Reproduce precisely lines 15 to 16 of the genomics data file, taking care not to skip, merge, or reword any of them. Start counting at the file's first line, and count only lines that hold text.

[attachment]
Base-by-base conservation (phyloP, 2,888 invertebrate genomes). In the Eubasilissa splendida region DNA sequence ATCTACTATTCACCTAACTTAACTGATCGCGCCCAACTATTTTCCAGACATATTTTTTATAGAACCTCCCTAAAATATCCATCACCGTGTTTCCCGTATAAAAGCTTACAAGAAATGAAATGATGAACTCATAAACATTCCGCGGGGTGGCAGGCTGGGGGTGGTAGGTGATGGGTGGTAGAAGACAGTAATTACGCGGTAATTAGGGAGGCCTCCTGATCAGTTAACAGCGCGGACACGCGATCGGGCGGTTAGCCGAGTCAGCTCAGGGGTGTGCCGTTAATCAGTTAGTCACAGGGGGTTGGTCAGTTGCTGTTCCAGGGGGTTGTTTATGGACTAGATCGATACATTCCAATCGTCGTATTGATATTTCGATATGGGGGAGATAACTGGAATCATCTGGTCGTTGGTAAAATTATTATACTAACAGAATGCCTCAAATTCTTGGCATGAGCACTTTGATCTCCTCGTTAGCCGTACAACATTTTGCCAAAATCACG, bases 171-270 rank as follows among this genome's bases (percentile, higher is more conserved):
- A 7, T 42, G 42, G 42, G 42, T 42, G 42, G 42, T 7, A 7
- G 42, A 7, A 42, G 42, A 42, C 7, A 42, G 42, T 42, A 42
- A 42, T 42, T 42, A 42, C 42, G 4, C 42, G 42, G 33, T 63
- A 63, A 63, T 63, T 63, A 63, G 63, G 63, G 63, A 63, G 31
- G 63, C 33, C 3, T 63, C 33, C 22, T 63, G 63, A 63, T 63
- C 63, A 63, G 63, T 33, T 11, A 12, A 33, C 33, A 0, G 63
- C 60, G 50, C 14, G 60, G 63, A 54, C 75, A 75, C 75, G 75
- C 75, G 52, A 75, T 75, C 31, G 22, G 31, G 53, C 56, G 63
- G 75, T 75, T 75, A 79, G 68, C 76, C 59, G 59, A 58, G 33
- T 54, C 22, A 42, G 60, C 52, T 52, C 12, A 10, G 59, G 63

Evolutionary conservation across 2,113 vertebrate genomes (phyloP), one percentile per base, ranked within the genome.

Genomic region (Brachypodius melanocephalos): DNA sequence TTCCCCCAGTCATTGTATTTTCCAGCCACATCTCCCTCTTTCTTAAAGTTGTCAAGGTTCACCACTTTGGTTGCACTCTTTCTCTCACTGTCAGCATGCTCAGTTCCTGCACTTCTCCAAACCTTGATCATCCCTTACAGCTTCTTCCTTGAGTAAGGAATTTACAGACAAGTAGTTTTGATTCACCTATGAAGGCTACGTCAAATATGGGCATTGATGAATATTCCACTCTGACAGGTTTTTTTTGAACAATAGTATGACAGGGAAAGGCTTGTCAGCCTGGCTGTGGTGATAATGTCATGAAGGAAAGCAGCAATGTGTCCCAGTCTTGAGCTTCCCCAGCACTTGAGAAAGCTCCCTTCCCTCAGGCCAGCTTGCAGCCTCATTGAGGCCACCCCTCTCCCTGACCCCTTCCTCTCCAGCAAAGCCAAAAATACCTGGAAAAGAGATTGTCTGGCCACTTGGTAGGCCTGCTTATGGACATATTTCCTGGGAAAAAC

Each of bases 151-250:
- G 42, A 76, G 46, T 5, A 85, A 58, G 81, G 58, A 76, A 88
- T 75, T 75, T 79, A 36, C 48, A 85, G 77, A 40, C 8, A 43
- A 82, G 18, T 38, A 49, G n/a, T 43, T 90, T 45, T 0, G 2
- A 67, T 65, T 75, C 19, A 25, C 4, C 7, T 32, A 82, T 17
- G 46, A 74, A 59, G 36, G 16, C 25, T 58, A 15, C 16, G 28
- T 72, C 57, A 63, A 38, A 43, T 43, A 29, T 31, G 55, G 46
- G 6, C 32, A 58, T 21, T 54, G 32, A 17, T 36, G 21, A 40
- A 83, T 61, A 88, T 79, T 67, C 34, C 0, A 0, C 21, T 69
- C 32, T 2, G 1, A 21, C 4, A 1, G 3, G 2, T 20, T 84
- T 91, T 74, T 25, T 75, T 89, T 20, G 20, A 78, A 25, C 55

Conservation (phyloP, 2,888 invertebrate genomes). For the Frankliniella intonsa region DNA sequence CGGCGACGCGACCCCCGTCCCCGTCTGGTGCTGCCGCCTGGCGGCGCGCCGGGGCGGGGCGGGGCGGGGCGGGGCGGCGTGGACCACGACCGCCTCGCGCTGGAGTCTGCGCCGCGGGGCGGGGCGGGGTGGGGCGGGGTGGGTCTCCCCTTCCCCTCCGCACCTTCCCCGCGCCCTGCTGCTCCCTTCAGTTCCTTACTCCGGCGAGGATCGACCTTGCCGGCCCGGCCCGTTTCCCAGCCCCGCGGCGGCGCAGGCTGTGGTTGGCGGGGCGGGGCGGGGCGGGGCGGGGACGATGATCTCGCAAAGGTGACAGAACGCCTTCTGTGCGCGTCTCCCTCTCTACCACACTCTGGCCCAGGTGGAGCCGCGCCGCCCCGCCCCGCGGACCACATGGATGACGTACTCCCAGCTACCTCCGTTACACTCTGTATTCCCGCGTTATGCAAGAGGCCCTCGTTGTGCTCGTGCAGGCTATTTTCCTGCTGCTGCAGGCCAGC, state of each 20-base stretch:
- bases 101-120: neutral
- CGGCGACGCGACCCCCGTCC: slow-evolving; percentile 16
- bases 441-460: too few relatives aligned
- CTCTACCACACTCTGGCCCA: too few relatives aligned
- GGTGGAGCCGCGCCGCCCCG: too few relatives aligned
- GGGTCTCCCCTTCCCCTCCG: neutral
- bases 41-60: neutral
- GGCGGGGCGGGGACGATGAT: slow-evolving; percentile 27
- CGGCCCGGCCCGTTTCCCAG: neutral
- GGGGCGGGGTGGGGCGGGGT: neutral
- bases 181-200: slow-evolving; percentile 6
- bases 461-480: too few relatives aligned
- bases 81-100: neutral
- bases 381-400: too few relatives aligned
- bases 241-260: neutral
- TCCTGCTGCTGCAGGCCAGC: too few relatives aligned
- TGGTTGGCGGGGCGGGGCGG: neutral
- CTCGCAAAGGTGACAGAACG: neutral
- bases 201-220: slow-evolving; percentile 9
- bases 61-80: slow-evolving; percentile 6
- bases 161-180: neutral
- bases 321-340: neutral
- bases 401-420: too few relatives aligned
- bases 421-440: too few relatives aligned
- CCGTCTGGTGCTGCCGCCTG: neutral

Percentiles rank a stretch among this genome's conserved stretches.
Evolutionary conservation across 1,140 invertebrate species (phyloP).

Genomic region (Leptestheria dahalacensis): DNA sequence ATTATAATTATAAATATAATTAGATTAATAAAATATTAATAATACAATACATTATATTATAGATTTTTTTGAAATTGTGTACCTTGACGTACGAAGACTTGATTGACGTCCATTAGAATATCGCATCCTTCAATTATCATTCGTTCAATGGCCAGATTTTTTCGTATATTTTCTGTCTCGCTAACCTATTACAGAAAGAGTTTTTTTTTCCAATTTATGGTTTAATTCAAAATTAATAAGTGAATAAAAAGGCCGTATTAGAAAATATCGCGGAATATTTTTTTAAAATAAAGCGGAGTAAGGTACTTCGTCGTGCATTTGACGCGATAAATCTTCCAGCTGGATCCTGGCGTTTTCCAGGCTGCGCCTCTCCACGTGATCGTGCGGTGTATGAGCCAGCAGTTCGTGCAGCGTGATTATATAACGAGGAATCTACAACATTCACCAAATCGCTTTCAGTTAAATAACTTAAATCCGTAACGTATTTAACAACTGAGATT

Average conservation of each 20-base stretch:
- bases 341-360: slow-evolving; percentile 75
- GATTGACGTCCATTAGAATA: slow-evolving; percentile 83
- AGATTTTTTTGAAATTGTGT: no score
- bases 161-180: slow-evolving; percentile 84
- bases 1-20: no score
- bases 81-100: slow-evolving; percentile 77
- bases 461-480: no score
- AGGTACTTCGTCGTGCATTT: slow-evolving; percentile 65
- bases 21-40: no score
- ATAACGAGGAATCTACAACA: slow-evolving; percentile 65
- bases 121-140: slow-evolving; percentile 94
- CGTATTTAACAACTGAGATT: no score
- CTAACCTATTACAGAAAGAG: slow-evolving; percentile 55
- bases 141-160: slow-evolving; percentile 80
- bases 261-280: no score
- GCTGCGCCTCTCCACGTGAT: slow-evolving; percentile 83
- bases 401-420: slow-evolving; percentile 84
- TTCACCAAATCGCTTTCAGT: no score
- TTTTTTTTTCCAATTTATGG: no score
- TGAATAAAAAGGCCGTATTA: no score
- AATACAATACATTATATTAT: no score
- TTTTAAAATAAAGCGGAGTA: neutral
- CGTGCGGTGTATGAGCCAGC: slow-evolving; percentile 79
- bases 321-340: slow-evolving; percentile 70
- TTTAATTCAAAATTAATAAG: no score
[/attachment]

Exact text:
- G 42, A 76, G 46, T 5, A 85, A 58, G 81, G 58, A 76, A 88
- T 75, T 75, T 79, A 36, C 48, A 85, G 77, A 40, C 8, A 43